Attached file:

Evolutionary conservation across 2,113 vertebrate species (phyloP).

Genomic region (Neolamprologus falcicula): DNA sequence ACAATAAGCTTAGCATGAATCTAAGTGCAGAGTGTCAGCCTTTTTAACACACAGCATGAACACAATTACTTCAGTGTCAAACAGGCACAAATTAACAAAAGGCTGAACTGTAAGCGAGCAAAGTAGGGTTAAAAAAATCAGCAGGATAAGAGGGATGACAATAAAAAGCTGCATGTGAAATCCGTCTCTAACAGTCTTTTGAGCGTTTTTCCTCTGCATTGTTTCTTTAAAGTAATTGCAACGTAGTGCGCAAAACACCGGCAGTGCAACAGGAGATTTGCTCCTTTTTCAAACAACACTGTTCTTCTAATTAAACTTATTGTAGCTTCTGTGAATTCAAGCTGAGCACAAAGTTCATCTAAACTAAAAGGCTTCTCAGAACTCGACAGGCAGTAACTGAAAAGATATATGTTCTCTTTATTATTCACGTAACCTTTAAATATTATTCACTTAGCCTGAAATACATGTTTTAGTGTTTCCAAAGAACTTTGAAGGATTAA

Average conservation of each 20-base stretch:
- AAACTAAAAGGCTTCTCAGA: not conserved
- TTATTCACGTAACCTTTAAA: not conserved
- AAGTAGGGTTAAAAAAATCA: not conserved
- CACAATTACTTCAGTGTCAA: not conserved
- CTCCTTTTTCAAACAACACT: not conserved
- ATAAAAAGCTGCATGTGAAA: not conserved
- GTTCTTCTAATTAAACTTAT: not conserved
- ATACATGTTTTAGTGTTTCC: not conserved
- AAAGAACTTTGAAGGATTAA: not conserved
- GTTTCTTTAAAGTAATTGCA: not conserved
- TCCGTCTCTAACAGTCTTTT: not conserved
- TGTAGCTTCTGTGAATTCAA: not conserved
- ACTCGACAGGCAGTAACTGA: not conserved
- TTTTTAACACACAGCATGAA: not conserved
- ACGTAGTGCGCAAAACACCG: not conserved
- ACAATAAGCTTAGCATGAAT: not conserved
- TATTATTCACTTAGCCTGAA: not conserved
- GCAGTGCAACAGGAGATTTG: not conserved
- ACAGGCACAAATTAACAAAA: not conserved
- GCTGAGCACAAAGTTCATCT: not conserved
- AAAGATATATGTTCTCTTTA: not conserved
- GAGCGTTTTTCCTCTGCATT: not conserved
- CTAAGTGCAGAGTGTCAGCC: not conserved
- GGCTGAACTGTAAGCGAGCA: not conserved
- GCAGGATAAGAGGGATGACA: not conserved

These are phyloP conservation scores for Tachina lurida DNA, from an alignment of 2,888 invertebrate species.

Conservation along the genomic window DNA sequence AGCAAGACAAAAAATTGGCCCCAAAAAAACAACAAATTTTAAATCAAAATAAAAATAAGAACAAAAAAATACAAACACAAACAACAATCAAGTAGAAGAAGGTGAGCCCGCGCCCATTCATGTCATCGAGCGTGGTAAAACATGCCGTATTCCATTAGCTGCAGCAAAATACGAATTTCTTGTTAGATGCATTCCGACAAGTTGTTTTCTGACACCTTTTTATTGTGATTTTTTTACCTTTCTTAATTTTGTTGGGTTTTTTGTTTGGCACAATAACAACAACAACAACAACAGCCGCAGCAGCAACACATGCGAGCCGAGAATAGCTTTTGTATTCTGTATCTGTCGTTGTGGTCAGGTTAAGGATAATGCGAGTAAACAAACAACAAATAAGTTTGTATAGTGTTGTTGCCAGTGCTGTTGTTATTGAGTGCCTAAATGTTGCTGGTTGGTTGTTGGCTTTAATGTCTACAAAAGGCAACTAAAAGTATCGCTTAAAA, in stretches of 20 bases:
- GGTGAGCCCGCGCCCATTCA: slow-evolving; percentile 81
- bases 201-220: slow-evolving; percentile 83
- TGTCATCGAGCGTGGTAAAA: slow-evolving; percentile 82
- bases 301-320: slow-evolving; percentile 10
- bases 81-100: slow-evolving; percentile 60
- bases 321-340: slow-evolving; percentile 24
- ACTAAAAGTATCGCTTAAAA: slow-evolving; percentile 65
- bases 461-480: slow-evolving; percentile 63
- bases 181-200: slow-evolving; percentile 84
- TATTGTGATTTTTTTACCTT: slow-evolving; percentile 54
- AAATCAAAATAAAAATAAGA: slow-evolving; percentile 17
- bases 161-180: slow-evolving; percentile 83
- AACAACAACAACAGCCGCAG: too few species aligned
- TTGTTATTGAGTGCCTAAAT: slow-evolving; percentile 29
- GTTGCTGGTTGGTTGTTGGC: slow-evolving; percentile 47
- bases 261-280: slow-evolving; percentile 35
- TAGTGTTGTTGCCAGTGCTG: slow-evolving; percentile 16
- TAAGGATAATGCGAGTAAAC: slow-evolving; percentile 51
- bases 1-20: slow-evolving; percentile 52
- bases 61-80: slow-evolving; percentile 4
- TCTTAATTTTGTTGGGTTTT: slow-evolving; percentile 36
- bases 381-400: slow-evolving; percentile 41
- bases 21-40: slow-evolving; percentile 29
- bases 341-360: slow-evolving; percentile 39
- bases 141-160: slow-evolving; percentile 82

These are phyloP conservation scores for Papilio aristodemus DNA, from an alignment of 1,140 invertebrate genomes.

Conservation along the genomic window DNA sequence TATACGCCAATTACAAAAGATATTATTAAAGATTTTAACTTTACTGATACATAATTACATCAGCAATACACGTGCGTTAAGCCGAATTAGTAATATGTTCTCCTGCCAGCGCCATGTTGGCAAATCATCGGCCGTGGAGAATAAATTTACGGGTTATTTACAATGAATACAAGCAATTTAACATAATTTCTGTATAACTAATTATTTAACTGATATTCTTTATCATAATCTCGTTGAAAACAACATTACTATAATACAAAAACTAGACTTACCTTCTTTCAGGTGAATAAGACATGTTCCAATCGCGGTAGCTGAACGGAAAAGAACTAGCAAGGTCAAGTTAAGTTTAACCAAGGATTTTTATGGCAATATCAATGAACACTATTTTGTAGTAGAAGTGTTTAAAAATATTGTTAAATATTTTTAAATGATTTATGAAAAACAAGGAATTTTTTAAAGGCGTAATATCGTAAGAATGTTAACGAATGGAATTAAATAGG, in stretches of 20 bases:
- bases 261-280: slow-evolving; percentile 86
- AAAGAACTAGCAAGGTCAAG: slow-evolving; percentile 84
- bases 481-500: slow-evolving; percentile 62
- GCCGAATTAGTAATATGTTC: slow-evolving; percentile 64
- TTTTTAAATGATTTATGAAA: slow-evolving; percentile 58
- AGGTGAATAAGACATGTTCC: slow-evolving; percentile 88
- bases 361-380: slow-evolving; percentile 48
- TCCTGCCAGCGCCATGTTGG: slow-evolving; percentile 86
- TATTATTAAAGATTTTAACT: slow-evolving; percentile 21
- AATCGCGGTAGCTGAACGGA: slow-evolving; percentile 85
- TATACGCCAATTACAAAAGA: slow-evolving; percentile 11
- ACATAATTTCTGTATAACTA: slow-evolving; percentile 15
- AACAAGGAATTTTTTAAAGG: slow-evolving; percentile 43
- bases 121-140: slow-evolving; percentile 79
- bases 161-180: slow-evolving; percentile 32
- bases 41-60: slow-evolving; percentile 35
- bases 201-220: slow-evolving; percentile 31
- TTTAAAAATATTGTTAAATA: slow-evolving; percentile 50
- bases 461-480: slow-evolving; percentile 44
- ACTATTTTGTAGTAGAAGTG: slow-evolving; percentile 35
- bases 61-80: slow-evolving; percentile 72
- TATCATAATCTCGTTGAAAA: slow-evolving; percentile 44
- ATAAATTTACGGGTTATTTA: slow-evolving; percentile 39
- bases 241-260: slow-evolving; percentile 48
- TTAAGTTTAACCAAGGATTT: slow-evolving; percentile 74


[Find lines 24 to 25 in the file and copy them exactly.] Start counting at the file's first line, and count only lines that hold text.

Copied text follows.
- AAAGATATATGTTCTCTTTA: not conserved
- GAGCGTTTTTCCTCTGCATT: not conserved